It is hard for me to believe November 2021 marks my sixth year as a stay-at-home dad. My journey began when my wife and I learned were going to have twins. Well, she was going to have the twins. I would spend most of the time binge watching as many series as I could on Netflix when not attending to her every need while she adhered to the bedrest she so rightly deserved.
This was our second time readying for twins. The stress of our loss of twins at 19 weeks in 2011 made us ever vigilant to get to the finish line this time. We were better prepared to do everything necessary to see our bundles of joy, Jackson and Sophia, arrive right on time in September.
The pending arrival of twins is the main reason we even discussed me becoming a stay-at-home dad. It made sense financially since my entire salary would likely be going to a nanny or daycare. And in the end, who better to be home with my kids than me (my wife will tell you plainly the stay-at-home lifestyle is NOT for her).
Finding a detour along lonely road
But, my first few weeks by myself with the kids, I felt very alone. I knew about “mommy groups” and often saw gatherings of mothers at the neighborhood playground. Very rarely, though, did I see any dads.
I am a very social person by nature, and while many moms I encountered on playgrounds or at library story times were friendly, I felt my journey as a dad was very different than theirs. Not being the main breadwinner and doing many of the tasks traditionally handled by the mother made me wonder: Am I the only man out here in this role?
So I did some Googling. A few searches and emails later led me to The National At-Home Dad Network, an amazing organization at-home fathers who support each other and offer resources to help make them the best parents and partners they can be. And somehow, in a sea of amazing dads who outshine my accomplishments in any number of ways, I was honored enough to be selected as a panelist at this past month’s HomeDadCon, the group’s annual conference.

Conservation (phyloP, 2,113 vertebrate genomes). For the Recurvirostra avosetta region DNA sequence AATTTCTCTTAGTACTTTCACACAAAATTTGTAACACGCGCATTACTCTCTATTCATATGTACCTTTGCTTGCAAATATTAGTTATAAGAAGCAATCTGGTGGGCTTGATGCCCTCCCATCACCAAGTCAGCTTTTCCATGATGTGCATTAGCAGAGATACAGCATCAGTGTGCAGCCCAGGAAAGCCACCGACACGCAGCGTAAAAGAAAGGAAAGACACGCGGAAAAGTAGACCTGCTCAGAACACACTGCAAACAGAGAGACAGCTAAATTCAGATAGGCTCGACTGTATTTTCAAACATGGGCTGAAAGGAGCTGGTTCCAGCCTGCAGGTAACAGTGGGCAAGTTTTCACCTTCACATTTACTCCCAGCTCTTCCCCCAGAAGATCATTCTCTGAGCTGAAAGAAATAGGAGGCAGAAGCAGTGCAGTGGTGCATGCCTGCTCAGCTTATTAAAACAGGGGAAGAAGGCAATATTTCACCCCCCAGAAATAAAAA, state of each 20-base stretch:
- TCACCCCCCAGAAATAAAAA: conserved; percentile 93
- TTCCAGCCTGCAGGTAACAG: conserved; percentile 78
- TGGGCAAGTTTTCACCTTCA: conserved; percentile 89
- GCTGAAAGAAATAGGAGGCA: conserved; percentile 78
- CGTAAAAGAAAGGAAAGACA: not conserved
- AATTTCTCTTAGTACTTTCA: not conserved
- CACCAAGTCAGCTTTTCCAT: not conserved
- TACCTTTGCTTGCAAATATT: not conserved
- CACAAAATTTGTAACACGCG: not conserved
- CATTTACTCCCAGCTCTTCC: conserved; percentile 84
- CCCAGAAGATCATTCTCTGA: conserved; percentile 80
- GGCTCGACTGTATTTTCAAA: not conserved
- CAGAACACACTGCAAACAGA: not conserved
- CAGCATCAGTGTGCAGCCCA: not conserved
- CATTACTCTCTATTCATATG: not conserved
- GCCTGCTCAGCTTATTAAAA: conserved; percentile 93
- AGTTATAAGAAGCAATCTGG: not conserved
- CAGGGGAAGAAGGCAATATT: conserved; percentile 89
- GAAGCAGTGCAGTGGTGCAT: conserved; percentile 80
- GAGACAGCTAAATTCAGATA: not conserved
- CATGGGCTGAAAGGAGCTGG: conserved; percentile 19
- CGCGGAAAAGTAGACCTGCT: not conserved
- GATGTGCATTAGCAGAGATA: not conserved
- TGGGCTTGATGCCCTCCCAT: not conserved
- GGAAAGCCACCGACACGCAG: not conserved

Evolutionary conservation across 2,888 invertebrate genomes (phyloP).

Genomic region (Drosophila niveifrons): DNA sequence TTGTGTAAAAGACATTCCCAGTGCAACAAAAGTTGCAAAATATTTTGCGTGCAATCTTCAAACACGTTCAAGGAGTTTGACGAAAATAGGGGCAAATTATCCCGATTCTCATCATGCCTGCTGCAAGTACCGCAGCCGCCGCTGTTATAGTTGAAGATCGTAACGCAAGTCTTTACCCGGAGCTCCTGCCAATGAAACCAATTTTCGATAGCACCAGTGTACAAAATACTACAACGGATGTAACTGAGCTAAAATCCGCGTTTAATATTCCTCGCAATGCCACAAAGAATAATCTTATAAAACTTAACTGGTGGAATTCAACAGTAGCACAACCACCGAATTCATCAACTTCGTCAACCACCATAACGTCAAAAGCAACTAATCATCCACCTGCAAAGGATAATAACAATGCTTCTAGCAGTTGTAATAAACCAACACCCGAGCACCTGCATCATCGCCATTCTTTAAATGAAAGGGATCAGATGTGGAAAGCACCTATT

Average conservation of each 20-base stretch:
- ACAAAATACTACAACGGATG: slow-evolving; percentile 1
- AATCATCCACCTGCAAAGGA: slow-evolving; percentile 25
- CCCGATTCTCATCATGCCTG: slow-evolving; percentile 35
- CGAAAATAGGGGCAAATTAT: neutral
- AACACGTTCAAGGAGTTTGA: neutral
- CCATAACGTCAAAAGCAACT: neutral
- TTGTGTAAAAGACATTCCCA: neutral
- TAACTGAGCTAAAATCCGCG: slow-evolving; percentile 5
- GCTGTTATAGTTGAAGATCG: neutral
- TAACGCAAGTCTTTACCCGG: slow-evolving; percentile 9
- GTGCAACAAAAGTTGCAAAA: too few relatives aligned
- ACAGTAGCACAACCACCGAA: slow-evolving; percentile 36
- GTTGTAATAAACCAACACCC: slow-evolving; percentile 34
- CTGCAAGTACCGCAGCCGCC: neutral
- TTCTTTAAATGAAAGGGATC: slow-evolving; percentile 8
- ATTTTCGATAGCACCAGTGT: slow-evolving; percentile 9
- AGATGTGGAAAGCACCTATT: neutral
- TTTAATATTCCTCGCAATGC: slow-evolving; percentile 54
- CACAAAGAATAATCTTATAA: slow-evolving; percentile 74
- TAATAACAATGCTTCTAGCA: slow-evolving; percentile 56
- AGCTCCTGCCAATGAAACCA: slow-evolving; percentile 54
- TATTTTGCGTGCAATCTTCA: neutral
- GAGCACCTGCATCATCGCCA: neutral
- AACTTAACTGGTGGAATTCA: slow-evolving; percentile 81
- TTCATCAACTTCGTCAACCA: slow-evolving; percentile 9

Seeing all these dads, from various walks of life, who came armed with a number of questions on subjects from camping to mental health to gender and beyond, my most important take away of the weekends was this: Find your tribe.
How to find your tribe
It is so important to know that no matter where you are in life, it is likely there are many others out there who are in the exact same place. Once you accept this and that many of these people have the same struggles, the next step is to find them:
- Look online. Try a random Interest search or using a social platform like Facebook, Meetup or NextDoor. It’s easier than every to find your tribe be they fellow at-home fathers, hobby enthusiasts, musicians or what have you.
- Get to know your neighbors. Sometimes help and comradery is just outside your own front door.
- Get involved. It can be at your place of worship, your local school or a youth center. Volunteering is a fulfilling way to contribute to your community and meet others with common interests and issues.
While you find your tribe, don’t concentrate on finding your own twin. Not everyone should blindly support or echo your way of thinking, your feelings and — worse — your own bad behavior. You can’t grow as a parent if your only reinforce the habits you already have, some of which may not be best to practice.
As parents, we should look to find others who can challenge our way of thinking or give us a new perspective on how raising our children. Maybe they will shine a light on where you truly excel; maybe they’ll help you find where you can improve. Taking a step out of your comfort zone will help you learn more about who you really are, where you really stand, and where you really belong.
Photo: © william87 / Adobe Stock.
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